Almost three-quarters expect profits to fall, as more staff are furloughed

Nearly 10% of practices do not believe they will survive the fallout of the covid-19 pandemic, according to the latest RIBA Future Trends survey.

The May update has revealed that 73% of architects expected profits to fall over the next 12 months and that of those 8% think their practice is unlikely to remain viable. 

RIBA 66 Portland Place

Source: Philip Vile

RIBA 66 Portland Place

The effect covid-19 will have on future tender prices is still unclear, with 32% of respondents expecting them to increase, 21% anticipating a decrease and 40% saying they don’t know.

Despite all this, there are small signs of optimisim creeping back into the market after the historic low in April. The RIBA Future Trends workload index rose to -49 this month after dropping to -82 in April, although that is still decidedly negative territory.

And while 62% of architects expect their workload to decrease in the next three months, 13% now anticipate an increase, up from just 2% in April.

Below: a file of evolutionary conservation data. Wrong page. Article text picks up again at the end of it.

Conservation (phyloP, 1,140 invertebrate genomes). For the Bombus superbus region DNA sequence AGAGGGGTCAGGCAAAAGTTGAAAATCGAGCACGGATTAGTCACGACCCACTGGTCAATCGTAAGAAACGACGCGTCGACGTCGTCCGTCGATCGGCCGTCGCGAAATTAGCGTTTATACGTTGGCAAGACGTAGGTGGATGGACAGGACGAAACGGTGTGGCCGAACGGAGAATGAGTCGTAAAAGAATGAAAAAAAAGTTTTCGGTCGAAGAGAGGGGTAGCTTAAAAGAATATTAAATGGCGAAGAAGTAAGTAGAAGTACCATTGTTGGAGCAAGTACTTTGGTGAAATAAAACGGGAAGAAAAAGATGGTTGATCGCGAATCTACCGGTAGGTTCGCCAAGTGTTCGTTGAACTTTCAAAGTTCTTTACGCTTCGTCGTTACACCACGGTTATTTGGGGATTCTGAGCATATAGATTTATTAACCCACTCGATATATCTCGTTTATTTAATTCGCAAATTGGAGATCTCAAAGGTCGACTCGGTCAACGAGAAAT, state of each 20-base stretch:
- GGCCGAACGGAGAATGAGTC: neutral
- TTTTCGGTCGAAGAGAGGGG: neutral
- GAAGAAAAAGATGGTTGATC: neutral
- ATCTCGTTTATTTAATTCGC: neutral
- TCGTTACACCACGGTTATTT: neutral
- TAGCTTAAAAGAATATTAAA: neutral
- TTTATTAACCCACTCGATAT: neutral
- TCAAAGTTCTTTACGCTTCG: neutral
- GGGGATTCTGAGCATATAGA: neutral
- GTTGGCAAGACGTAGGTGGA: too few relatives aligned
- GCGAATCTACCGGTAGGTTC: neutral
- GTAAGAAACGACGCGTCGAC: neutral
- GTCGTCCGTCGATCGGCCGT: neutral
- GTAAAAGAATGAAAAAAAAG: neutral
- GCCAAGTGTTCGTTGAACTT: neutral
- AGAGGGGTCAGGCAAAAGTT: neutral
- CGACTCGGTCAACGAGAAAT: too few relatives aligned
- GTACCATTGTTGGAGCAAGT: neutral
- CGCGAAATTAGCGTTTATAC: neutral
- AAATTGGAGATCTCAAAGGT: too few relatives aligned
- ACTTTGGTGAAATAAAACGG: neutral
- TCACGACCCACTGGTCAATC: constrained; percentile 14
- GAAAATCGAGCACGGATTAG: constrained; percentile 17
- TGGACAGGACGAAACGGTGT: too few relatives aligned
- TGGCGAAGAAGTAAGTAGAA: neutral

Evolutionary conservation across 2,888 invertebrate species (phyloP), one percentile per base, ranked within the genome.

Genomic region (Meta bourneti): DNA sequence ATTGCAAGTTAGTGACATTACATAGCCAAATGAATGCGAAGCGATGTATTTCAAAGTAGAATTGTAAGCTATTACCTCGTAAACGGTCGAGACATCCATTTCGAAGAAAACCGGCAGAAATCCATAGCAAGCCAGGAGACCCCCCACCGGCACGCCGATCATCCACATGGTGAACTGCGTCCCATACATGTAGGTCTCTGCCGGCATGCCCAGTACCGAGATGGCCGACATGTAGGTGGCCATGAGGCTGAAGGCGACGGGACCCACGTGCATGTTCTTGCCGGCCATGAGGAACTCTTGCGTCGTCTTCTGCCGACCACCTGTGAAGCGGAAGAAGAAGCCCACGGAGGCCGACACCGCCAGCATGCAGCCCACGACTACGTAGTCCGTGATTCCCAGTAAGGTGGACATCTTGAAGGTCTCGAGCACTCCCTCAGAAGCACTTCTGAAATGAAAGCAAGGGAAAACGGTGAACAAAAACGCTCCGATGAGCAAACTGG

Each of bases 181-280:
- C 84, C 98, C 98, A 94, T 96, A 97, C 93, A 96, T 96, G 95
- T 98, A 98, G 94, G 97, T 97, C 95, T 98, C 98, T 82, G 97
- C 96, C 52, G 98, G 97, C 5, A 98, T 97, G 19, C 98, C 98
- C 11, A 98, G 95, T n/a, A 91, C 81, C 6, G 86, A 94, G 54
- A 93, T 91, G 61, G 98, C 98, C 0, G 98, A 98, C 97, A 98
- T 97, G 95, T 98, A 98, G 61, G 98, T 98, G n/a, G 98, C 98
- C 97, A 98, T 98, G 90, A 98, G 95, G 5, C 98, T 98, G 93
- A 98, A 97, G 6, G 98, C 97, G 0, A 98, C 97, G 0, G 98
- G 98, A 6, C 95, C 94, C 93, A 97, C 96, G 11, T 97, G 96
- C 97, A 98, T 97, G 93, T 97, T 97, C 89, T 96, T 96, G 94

Adrian Dobson, RIBA’s executive director of professional services, said: “The current pandemic and economic uncertainty are clearly continuing to impact both architects’ current workloads and their confidence about the future, with the majority expecting their workloads to decrease in coming months. 

“But while many participants continued to point to the serious recession ahead, some also began to reference glimmers of hope in the form of new enquiries and new commissions.”  

The Future Trends staffing index also increased marginally by seven points, with 70% of practices saying they expect the number of permanent staff to remain the same over the next three months. But a quarter expect to lose staff and just 3% expect to recruit.  

Last month, the staffing index also saw the largest monthly drop on record from 0 to -30 with 31% of practices saying they expected to employ fewer full-time staff in the next three months. Just over two thirds said they expected staffing levels to stay the same.


The findings from this month’s survey also show that current workloads remain at significantly reduced levels – down 33% compared to May 2019.

According to the update 22% of architectural staff have been furloughed – an increase of 8% from April, while 1% have been made redundant and 1% have been released from a ”zero hours”, temporary or fixed-term contract.

It also said that 38% of projects had been put on hold since the start of March and that 23% of projects which remain active are at stages 5 or 6 of the RIBA Plan of Work.